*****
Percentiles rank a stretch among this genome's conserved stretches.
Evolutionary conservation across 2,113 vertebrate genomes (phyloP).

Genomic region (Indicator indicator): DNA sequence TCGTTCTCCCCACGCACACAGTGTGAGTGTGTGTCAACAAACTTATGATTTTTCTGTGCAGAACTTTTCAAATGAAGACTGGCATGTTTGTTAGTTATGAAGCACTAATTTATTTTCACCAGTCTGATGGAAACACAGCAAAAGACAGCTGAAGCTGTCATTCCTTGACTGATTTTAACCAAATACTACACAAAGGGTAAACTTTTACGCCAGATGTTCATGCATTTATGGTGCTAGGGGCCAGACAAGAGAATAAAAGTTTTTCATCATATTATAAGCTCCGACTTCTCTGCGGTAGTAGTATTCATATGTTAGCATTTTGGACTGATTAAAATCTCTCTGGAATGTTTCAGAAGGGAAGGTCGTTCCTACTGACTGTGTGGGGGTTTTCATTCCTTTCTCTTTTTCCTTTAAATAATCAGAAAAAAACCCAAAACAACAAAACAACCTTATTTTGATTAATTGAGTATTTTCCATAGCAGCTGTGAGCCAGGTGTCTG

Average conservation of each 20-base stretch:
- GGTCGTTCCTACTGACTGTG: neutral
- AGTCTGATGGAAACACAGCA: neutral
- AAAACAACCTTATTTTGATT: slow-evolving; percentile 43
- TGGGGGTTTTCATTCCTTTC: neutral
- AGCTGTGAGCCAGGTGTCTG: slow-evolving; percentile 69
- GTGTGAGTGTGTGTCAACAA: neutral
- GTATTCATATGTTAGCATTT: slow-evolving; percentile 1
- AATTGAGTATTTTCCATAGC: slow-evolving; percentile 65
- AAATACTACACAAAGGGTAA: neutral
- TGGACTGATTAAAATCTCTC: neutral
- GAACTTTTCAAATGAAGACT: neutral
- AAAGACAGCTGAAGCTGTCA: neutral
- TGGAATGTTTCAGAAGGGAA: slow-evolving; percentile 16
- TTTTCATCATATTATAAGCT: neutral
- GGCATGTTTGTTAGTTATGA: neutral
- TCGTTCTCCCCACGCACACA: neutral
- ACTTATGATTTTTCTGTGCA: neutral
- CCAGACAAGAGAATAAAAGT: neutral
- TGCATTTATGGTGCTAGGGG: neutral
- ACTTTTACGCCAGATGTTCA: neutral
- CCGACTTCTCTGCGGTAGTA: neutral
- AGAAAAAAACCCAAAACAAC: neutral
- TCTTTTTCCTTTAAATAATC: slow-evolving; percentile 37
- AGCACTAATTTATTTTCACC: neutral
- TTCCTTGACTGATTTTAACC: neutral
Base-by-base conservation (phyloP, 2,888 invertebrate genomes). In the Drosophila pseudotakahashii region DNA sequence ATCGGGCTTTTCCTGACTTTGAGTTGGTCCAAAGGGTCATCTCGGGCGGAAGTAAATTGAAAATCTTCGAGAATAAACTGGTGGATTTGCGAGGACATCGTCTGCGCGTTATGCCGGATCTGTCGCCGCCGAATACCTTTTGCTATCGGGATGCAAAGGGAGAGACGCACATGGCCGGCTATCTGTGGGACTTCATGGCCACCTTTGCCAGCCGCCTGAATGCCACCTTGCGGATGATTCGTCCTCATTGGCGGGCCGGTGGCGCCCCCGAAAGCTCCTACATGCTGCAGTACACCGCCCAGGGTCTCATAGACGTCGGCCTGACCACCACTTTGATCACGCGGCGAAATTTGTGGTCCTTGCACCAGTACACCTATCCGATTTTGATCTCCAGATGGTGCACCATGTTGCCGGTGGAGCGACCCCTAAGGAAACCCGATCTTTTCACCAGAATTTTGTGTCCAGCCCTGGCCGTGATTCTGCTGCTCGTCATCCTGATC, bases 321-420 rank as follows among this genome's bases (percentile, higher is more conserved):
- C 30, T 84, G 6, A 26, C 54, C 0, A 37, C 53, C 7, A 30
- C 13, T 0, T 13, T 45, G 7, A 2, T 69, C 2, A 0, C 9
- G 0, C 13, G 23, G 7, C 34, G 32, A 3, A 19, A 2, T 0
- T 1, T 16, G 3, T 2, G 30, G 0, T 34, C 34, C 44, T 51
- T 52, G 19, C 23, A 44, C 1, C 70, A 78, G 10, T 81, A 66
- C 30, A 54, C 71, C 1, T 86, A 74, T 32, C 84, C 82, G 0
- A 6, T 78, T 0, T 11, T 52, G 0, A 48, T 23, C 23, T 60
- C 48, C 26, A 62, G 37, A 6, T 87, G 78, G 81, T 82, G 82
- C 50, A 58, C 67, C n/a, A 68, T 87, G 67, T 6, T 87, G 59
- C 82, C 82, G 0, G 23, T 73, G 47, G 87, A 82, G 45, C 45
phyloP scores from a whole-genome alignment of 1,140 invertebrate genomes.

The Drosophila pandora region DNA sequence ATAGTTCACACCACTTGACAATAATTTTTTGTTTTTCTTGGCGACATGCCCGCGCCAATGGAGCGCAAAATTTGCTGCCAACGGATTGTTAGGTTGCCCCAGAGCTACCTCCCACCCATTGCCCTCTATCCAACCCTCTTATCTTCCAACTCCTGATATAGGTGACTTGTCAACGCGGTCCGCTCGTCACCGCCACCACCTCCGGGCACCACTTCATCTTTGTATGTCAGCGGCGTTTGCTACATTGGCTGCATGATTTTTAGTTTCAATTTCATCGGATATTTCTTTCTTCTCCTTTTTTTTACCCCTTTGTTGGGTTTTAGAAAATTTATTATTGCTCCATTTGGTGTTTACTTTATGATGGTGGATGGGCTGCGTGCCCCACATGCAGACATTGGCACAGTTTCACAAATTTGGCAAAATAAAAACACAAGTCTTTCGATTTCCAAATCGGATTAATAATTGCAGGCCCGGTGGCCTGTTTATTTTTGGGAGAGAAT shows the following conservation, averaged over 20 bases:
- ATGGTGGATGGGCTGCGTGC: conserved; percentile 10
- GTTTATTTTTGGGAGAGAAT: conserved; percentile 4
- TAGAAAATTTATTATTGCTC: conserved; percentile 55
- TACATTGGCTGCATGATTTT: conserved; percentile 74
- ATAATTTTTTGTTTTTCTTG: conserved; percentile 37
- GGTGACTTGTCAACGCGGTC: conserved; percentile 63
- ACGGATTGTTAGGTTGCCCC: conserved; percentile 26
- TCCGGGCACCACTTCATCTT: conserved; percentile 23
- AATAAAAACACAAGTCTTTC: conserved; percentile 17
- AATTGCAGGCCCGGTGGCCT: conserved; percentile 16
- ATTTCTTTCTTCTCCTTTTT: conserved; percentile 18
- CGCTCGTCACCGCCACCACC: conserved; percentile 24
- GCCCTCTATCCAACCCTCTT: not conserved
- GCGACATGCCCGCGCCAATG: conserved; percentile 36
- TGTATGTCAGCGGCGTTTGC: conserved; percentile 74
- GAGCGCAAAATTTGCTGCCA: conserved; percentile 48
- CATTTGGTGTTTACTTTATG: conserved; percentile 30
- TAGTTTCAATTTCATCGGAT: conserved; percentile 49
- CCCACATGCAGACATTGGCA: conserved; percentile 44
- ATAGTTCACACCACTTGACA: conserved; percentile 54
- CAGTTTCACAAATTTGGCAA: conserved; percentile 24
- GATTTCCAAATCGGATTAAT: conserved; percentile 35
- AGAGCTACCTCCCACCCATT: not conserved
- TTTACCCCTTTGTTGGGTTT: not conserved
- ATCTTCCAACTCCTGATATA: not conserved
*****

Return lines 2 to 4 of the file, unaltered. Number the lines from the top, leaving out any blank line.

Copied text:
Evolutionary conservation across 2,113 vertebrate genomes (phyloP).

Genomic region (Indicator indicator): DNA sequence TCGTTCTCCCCACGCACACAGTGTGAGTGTGTGTCAACAAACTTATGATTTTTCTGTGCAGAACTTTTCAAATGAAGACTGGCATGTTTGTTAGTTATGAAGCACTAATTTATTTTCACCAGTCTGATGGAAACACAGCAAAAGACAGCTGAAGCTGTCATTCCTTGACTGATTTTAACCAAATACTACACAAAGGGTAAACTTTTACGCCAGATGTTCATGCATTTATGGTGCTAGGGGCCAGACAAGAGAATAAAAGTTTTTCATCATATTATAAGCTCCGACTTCTCTGCGGTAGTAGTATTCATATGTTAGCATTTTGGACTGATTAAAATCTCTCTGGAATGTTTCAGAAGGGAAGGTCGTTCCTACTGACTGTGTGGGGGTTTTCATTCCTTTCTCTTTTTCCTTTAAATAATCAGAAAAAAACCCAAAACAACAAAACAACCTTATTTTGATTAATTGAGTATTTTCCATAGCAGCTGTGAGCCAGGTGTCTG

Average conservation of each 20-base stretch: